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Birch Mazegill

Inedible Inedible
Autumn Autumn
Spring Spring
Summer Summer
Winter Winter

For the first blink this small size annual polypore might look like Turkey Tails (Trametes versicolor) to many, but once you see the underside, the distinct gills makes it clear what have you found.

Mushroom Type
Common Names Birch Mazegill, Tegyll Rhwyllog y Bedw (CY), Blaszkowiec Drobnozarodnikowy (PL), Fakó Lemezestapló (HU)
Scientific Name Trametes betulina
Synonyms Lenzites betulinus
Season Start All Year
Season End All Year
Average Mushroom height (CM)
Average Cap width (CM) 2–8
Please note that each and every mushroom you come across may vary in appearance to these photos.

Fruiting Body

2–8 cm across, rarely even a bit larger, fan-shaped, irregularly semi-circular, or even rosette-like, usually in tiered groups. Margin mostly off-white or buff. Its skin is faintly hairy (tomentose), velvety, with concentric creamy grey to grey-brown zones, or covered by algae with age.


Despite being a polypore mushroom, its hymenium is lamellate (it has gills), not poroid. The gills are radially arranged, widely spaced (1–2 per mm at the margin), off-white to buff, often forking towards the margin, tough.


Up to 1–3 mm, homogenous, thin, whitish, fibrous at first, becoming flexible later.


On dead hardwood logs, large stumps or fallen branches of mostly Birch, Oak and Beech, occasionally on other hardwoods too. Saprotrophic, causes white-rot.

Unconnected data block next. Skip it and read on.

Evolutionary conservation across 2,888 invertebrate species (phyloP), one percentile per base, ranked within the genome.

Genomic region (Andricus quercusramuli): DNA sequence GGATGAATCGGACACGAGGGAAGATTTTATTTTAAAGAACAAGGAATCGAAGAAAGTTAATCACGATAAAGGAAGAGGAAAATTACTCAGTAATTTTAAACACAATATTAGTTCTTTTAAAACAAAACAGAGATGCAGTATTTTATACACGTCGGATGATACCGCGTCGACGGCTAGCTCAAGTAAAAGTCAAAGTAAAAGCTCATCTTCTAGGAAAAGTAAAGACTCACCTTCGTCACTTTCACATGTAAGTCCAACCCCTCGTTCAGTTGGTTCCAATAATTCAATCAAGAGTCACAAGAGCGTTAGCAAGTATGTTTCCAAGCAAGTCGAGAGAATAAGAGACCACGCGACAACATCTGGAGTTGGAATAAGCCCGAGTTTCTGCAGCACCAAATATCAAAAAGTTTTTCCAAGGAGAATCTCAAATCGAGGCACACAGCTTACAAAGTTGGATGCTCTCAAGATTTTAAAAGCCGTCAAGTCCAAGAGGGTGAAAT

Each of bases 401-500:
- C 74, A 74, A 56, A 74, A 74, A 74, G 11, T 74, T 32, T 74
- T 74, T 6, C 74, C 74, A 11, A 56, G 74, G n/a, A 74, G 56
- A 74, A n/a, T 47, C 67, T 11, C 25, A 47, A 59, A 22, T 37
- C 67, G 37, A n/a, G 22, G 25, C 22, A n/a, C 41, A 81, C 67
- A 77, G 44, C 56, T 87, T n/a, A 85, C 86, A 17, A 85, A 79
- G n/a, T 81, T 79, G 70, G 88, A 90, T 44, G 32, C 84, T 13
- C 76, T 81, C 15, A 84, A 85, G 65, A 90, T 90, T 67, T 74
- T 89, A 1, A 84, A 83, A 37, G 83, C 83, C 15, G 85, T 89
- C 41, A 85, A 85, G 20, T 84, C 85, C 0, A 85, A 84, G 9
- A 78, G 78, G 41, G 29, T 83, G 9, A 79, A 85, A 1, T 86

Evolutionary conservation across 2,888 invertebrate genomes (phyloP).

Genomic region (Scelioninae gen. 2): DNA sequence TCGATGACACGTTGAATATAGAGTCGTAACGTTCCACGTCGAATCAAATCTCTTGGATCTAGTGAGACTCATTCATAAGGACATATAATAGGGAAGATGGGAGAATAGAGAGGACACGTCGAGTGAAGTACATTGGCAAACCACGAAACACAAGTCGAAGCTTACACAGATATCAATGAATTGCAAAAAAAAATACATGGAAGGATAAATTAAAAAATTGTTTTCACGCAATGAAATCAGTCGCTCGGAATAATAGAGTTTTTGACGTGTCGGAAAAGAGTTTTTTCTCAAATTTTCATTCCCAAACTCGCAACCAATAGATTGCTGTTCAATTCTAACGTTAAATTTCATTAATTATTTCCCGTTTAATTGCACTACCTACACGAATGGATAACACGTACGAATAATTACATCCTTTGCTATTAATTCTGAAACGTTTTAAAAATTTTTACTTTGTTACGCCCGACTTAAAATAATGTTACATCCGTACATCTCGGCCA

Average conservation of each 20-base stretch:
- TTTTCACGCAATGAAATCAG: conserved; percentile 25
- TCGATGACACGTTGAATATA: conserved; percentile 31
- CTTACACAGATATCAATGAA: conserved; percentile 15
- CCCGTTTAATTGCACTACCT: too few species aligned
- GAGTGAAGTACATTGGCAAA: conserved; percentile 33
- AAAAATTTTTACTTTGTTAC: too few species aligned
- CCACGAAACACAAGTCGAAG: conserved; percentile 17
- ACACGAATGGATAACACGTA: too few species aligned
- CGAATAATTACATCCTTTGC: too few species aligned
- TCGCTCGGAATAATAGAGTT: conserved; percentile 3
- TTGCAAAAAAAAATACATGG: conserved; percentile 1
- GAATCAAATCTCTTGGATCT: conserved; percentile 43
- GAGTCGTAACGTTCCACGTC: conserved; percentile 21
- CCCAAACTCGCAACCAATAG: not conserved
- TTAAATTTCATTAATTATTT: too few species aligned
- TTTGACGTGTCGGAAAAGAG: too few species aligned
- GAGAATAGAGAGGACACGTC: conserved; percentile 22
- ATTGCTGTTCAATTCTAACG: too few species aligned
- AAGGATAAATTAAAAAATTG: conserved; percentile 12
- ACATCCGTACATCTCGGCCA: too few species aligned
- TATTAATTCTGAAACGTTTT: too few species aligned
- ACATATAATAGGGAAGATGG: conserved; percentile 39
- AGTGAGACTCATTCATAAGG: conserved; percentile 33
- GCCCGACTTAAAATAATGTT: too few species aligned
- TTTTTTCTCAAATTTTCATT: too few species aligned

Possible Confusion

Trametes warnieri, syn: Cellulariella warnieri, is much larger than Birch Mazegill (Trametes betulina), also the edge of its gills is blackening with age. It prefers warmer temperature, and growing mostly on Poplar, Walnut, Black Locust (Robinia pseudoacacia) or Oak.
Turkey Tail (Trametes versicolor), pictured, has white pore surface with tiny, circular to angular pores (3–5 per mm).
Hairy Bracket (Trametes hirsuta) has white pore surface with larger circular to angular pores (1–6 per mm).

Spore Print

Spore print is white. Spores are colourless (hyalin), smooth and thin walled, cylindrical (sausage-like), and inamyloid (which proves there is no starch in the spore wall).

Taste / Smell

Inedible. Taste and smell not distinctive.


Occasional and widespread in the British Isles.

Other Facts

According to Liu Bo’s Medicinal Mushrooms of China (1974), it was used in Traditional Chinese Medicine for treating rheumatic pain, or as it as phrased, it can ‘chases [out] Wind, dispels Cold, relaxes the muscles and strengthens the veins.’


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